“Those were the days my friend; we thought they’d never end
We’d sing and dance forever and a day
We’d live the life we choose; we’d fight and never lose
For we were young and sure to have our way”
Those Were The Days Mary Hopkin, 1967
Young Lions Their faces I remember well, a look of vulnerability or perhaps insecurity in the eye, angular jaws and flaring nostrils hidden behind a wiseguy smirk of insolence, hair matted with sweat. My friends and I all looked different yet, to the man, were all so strangely the same, even though our physical dimensions were as varied as snowflakes.
There was Big Al, larger than life, who swore by his squat, deadlift, and peanut butter sandwiches with gallons of milk regimen as a sure-fire means of bulking up. Big Al claimed to have been skinny at one time, but none of us could remember that far back.
By contrast, The Wizard was only about 150lbs but looked like Steve Reeves…at least from the waist up. Legs were always a problem for most of us. Except for me, Gus, and Frank. For us the legs seemed to grow no matter what we did. Nearly all of us had chest and arms…but not me. Chest grew quickly but arms were too stubborn to grow until I realized I had been trying too hard. Standing barbell curls with over 200lbs looking more like reverse grip power cleans are not the best way to go about getting big biceps. They did, however, help to develop my grip, legs, and lower back.
What many of us needed to learn was to train the muscles, not the ego. Some of us never learned. Dan B. weighed only about 160 but benched nearly 400, as did his adopted brother Dick. These two never squatted, claiming they heard it was bad for the back. Dick went on to get an invitation to try out for The Dallas Cowboys, but never made first cut. He should’ve squatted.
Big Al used to train with Gus, a collegiate hockey player who regularly squatted with 405 for reps, and yes…he too was one of the lucky ones who had legs. It must’ve been the peanut butter sandwiches. Bob L. looked like a Bizarro Superman…same hair and stupendous size, but had maybe 11 inch calves, made to look even smaller sitting as they did beneath his 30 inch thighs. A very odd-looking young man. Bob once guzzled a gallon of milk with Hoffman’s High Protein and an assortment of pills immediately before squatting, and promptly emptied his gastric contents all over the floor. There was an old oil drum over in the corner for such emergencies, but Bob never made it that far.
Red Hog used to do decline dumbbell presses with a pair of 100 pounders. Between sets he would pose in the 10 yard expanse of spittle-smeared mirrors and then ask the rest of us if he had gotten any bigger since the last time we had seen him. Tough call.
Rounding out this group of habitués of the Manchester, N. H. YMCA weight room were perhaps a dozen other guys, ‘weight lifters’ as the ‘Y’ staff pejoratively referred to us. You see, in 1965 training with weights was still a relatively uncommon pastime. Most coaches, physical education teachers, and doctors were adamantly opposed to it, telling us we would become muscle bound and uncoordinated, would stunt our growth, and all our muscles would turn to fat when we got older…never mind that they who had never lifted were already fat. In short, we had been led to believe that our workouts would cause everything from heart disease to the heartbreak of psoriasis.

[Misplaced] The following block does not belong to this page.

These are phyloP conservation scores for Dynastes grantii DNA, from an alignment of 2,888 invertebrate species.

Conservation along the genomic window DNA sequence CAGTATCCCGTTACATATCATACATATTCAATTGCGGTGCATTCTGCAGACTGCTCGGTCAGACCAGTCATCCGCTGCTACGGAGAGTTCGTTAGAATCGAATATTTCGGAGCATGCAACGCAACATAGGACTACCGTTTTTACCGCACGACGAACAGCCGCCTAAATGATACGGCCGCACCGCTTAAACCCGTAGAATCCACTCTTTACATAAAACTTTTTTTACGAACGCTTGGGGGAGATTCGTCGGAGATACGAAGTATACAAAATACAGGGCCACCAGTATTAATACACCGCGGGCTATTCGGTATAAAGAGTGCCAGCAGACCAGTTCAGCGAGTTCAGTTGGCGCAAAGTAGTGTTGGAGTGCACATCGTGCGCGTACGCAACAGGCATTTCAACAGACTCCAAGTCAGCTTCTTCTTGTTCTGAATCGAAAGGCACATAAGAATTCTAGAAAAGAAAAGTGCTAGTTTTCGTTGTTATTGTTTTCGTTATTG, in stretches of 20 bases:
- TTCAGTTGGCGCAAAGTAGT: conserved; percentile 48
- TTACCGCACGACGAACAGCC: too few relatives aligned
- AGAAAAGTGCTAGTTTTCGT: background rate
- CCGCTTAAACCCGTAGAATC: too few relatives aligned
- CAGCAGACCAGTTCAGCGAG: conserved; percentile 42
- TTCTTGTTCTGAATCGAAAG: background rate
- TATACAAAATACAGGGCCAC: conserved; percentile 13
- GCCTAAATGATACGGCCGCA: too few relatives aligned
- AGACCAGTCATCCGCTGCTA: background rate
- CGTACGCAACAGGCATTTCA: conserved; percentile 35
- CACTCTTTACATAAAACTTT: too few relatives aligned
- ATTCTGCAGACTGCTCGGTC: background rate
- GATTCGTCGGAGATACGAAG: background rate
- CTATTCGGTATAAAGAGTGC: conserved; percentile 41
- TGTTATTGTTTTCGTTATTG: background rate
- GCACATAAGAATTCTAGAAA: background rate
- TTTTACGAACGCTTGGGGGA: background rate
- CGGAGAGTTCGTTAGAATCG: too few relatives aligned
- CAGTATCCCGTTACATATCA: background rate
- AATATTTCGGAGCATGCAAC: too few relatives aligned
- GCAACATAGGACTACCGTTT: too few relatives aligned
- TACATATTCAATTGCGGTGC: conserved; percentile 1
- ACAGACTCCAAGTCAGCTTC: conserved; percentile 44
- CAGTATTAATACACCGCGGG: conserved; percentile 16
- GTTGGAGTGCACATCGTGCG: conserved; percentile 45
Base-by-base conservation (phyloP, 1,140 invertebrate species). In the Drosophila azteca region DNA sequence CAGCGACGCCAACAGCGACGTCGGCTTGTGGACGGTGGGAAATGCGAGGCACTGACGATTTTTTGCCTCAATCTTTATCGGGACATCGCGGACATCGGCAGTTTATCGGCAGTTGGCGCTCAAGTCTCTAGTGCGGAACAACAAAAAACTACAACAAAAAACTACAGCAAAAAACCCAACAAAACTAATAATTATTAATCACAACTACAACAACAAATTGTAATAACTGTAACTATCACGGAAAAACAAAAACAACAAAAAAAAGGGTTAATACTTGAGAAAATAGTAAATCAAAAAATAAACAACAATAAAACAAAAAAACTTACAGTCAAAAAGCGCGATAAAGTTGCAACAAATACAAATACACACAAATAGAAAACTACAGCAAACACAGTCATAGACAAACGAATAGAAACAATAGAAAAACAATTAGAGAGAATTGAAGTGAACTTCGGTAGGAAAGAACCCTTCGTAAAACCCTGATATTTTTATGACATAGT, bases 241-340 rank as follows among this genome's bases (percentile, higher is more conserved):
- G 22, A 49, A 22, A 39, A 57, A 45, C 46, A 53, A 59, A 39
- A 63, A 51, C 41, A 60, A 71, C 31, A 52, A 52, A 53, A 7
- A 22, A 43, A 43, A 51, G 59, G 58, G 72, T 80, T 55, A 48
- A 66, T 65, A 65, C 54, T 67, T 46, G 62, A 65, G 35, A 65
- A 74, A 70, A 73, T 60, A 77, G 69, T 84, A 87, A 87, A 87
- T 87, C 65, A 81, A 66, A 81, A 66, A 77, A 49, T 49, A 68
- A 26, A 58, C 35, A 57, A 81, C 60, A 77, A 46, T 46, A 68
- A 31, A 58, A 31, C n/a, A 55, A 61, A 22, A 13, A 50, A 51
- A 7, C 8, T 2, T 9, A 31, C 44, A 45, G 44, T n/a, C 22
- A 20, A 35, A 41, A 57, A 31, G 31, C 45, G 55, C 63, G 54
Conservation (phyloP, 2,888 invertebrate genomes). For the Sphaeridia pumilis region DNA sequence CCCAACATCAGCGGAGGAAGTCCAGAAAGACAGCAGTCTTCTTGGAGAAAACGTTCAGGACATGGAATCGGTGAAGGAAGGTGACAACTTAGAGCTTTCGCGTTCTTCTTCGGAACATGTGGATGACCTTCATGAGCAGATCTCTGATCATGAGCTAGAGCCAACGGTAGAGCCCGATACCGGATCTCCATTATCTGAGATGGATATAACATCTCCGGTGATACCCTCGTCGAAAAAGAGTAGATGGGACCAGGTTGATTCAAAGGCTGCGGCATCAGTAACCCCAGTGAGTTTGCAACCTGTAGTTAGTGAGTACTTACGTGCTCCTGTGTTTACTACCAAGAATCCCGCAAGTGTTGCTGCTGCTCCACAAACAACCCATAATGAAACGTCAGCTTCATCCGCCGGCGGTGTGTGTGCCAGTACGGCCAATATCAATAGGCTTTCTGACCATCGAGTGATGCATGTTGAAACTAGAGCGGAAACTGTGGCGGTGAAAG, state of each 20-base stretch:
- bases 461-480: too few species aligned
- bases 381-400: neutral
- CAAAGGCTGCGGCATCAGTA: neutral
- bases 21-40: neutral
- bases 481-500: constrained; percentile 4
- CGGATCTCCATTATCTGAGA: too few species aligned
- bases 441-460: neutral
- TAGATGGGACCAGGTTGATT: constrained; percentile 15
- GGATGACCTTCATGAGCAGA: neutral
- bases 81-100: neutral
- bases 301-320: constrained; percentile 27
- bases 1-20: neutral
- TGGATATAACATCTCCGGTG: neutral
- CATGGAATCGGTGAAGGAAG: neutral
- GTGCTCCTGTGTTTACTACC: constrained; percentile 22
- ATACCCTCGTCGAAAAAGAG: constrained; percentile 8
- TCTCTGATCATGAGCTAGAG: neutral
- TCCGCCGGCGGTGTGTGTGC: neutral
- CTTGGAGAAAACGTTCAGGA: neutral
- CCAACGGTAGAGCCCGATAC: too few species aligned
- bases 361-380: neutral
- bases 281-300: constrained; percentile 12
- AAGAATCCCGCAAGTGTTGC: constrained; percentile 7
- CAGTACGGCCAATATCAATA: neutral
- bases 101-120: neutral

Fortunately we were a stubborn lot and would listen to no one but our fellow lifters. The result here was the evolution of a subculture and an ‘us against them’ attitude. Soon the weight room crew became an exclusive club whose admission standards were beautiful in their simplicity. If you had heart, you were in. Anybody lacking heart and having the nerve to inflict themselves upon so sacrosanct an environment tying up the equipment would invoke the scornful wrath of the gang until they left and never returned. Yet all of the regulars were polite to one another. A guy may have had a criminal record a mile long and committed unspeakable acts of violence…but in the ‘Y’ weight room it was always, “May I please have that bench when you’ve finished with it.” Amazing!
But on through the 1960s and into the ’70s, still more and more young men flocked to the weight room, the major draw here, I’m convinced, was the camaraderie and raucous atmosphere. Back then there were no females…just guys coming from as disparate backgrounds as one could imagine. There was crazy Chuck, who had just returned home from two combat tours in Viet Nam with the Third Marine Division. His transition to civilian life was, well…difficult. On one memorable occasion, a backfiring city bus on Elm Street caused him to take cover by diving head first through a plate glass window in a men’s clothing store.
In all seriousness, some of the funniest and most outrageous conversations I have ever witnessed took place in the Manchester ‘Y’ weight room, much to the chagrin of the ‘Y’ staff. Another of our crew was Leon, a trooper with the New Hampshire State Police. Leon had told us many times that he would never arrest a person for a traffic violation if they had at least a 16 inch arm. “Cuz the way I see it,” he explained to us through clenched jaws in the most forceful way one could imagine, “Any man that has the guts to build himself some big guns, can’t be all bad!” One to argue even over points of mutual agreement, Leon could start an argument in an empty elevator. Leon was a perfect complement to Bill C.